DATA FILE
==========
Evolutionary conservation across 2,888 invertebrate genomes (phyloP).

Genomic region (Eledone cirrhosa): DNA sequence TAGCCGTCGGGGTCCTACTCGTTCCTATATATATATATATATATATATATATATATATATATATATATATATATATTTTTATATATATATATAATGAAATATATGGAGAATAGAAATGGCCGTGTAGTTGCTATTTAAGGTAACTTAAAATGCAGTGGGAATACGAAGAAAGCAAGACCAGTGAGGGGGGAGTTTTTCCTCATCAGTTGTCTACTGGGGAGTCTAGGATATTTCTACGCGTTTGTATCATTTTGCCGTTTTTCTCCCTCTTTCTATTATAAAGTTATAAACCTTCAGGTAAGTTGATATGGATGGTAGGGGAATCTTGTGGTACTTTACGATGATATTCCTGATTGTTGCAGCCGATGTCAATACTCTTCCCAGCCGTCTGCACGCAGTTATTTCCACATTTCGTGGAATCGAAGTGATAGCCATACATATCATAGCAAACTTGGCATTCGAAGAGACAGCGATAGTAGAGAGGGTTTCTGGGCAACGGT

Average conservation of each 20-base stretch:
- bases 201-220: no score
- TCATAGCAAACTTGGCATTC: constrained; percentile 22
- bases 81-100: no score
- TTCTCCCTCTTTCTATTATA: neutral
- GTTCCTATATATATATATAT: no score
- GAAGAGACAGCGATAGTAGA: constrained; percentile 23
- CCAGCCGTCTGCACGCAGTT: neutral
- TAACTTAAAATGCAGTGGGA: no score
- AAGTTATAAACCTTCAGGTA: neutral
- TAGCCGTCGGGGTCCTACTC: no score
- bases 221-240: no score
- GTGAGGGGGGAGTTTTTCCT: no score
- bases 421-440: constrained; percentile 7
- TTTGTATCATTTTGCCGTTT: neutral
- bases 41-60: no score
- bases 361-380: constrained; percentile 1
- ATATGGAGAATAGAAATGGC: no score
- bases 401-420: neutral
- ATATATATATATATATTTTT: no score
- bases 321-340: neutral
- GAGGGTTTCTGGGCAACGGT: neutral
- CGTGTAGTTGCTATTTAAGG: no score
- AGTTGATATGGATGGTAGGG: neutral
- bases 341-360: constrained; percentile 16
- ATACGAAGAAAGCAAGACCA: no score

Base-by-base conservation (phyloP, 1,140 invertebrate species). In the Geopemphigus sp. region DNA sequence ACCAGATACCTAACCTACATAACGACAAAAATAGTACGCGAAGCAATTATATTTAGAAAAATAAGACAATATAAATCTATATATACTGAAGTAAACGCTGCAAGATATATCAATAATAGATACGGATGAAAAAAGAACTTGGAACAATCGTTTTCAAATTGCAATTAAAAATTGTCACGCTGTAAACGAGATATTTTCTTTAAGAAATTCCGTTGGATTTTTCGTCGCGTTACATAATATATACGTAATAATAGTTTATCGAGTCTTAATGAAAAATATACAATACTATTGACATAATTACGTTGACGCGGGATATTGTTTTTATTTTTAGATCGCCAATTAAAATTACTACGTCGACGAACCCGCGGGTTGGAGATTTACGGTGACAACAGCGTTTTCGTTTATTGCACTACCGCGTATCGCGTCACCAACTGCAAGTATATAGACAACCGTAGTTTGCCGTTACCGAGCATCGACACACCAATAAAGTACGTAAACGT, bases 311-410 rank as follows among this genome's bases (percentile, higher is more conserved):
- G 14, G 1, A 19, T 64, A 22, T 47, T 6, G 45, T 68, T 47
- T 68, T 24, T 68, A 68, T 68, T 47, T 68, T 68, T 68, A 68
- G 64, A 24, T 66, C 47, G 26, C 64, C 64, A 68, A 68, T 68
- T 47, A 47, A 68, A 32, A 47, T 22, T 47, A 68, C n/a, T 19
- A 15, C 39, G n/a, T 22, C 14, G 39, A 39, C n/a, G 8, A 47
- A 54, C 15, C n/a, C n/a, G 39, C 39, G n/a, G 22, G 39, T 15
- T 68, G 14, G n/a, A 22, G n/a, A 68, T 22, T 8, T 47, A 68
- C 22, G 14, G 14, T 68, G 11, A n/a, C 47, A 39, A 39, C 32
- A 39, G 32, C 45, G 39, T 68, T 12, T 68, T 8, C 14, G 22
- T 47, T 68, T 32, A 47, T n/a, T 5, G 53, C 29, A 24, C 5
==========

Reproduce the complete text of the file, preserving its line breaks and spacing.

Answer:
Evolutionary conservation across 2,888 invertebrate genomes (phyloP).

Genomic region (Eledone cirrhosa): DNA sequence TAGCCGTCGGGGTCCTACTCGTTCCTATATATATATATATATATATATATATATATATATATATATATATATATATTTTTATATATATATATAATGAAATATATGGAGAATAGAAATGGCCGTGTAGTTGCTATTTAAGGTAACTTAAAATGCAGTGGGAATACGAAGAAAGCAAGACCAGTGAGGGGGGAGTTTTTCCTCATCAGTTGTCTACTGGGGAGTCTAGGATATTTCTACGCGTTTGTATCATTTTGCCGTTTTTCTCCCTCTTTCTATTATAAAGTTATAAACCTTCAGGTAAGTTGATATGGATGGTAGGGGAATCTTGTGGTACTTTACGATGATATTCCTGATTGTTGCAGCCGATGTCAATACTCTTCCCAGCCGTCTGCACGCAGTTATTTCCACATTTCGTGGAATCGAAGTGATAGCCATACATATCATAGCAAACTTGGCATTCGAAGAGACAGCGATAGTAGAGAGGGTTTCTGGGCAACGGT

Average conservation of each 20-base stretch:
- bases 201-220: no score
- TCATAGCAAACTTGGCATTC: constrained; percentile 22
- bases 81-100: no score
- TTCTCCCTCTTTCTATTATA: neutral
- GTTCCTATATATATATATAT: no score
- GAAGAGACAGCGATAGTAGA: constrained; percentile 23
- CCAGCCGTCTGCACGCAGTT: neutral
- TAACTTAAAATGCAGTGGGA: no score
- AAGTTATAAACCTTCAGGTA: neutral
- TAGCCGTCGGGGTCCTACTC: no score
- bases 221-240: no score
- GTGAGGGGGGAGTTTTTCCT: no score
- bases 421-440: constrained; percentile 7
- TTTGTATCATTTTGCCGTTT: neutral
- bases 41-60: no score
- bases 361-380: constrained; percentile 1
- ATATGGAGAATAGAAATGGC: no score
- bases 401-420: neutral
- ATATATATATATATATTTTT: no score
- bases 321-340: neutral
- GAGGGTTTCTGGGCAACGGT: neutral
- CGTGTAGTTGCTATTTAAGG: no score
- AGTTGATATGGATGGTAGGG: neutral
- bases 341-360: constrained; percentile 16
- ATACGAAGAAAGCAAGACCA: no score

Base-by-base conservation (phyloP, 1,140 invertebrate species). In the Geopemphigus sp. region DNA sequence ACCAGATACCTAACCTACATAACGACAAAAATAGTACGCGAAGCAATTATATTTAGAAAAATAAGACAATATAAATCTATATATACTGAAGTAAACGCTGCAAGATATATCAATAATAGATACGGATGAAAAAAGAACTTGGAACAATCGTTTTCAAATTGCAATTAAAAATTGTCACGCTGTAAACGAGATATTTTCTTTAAGAAATTCCGTTGGATTTTTCGTCGCGTTACATAATATATACGTAATAATAGTTTATCGAGTCTTAATGAAAAATATACAATACTATTGACATAATTACGTTGACGCGGGATATTGTTTTTATTTTTAGATCGCCAATTAAAATTACTACGTCGACGAACCCGCGGGTTGGAGATTTACGGTGACAACAGCGTTTTCGTTTATTGCACTACCGCGTATCGCGTCACCAACTGCAAGTATATAGACAACCGTAGTTTGCCGTTACCGAGCATCGACACACCAATAAAGTACGTAAACGT, bases 311-410 rank as follows among this genome's bases (percentile, higher is more conserved):
- G 14, G 1, A 19, T 64, A 22, T 47, T 6, G 45, T 68, T 47
- T 68, T 24, T 68, A 68, T 68, T 47, T 68, T 68, T 68, A 68
- G 64, A 24, T 66, C 47, G 26, C 64, C 64, A 68, A 68, T 68
- T 47, A 47, A 68, A 32, A 47, T 22, T 47, A 68, C n/a, T 19
- A 15, C 39, G n/a, T 22, C 14, G 39, A 39, C n/a, G 8, A 47
- A 54, C 15, C n/a, C n/a, G 39, C 39, G n/a, G 22, G 39, T 15
- T 68, G 14, G n/a, A 22, G n/a, A 68, T 22, T 8, T 47, A 68
- C 22, G 14, G 14, T 68, G 11, A n/a, C 47, A 39, A 39, C 32
- A 39, G 32, C 45, G 39, T 68, T 12, T 68, T 8, C 14, G 22
- T 47, T 68, T 32, A 47, T n/a, T 5, G 53, C 29, A 24, C 5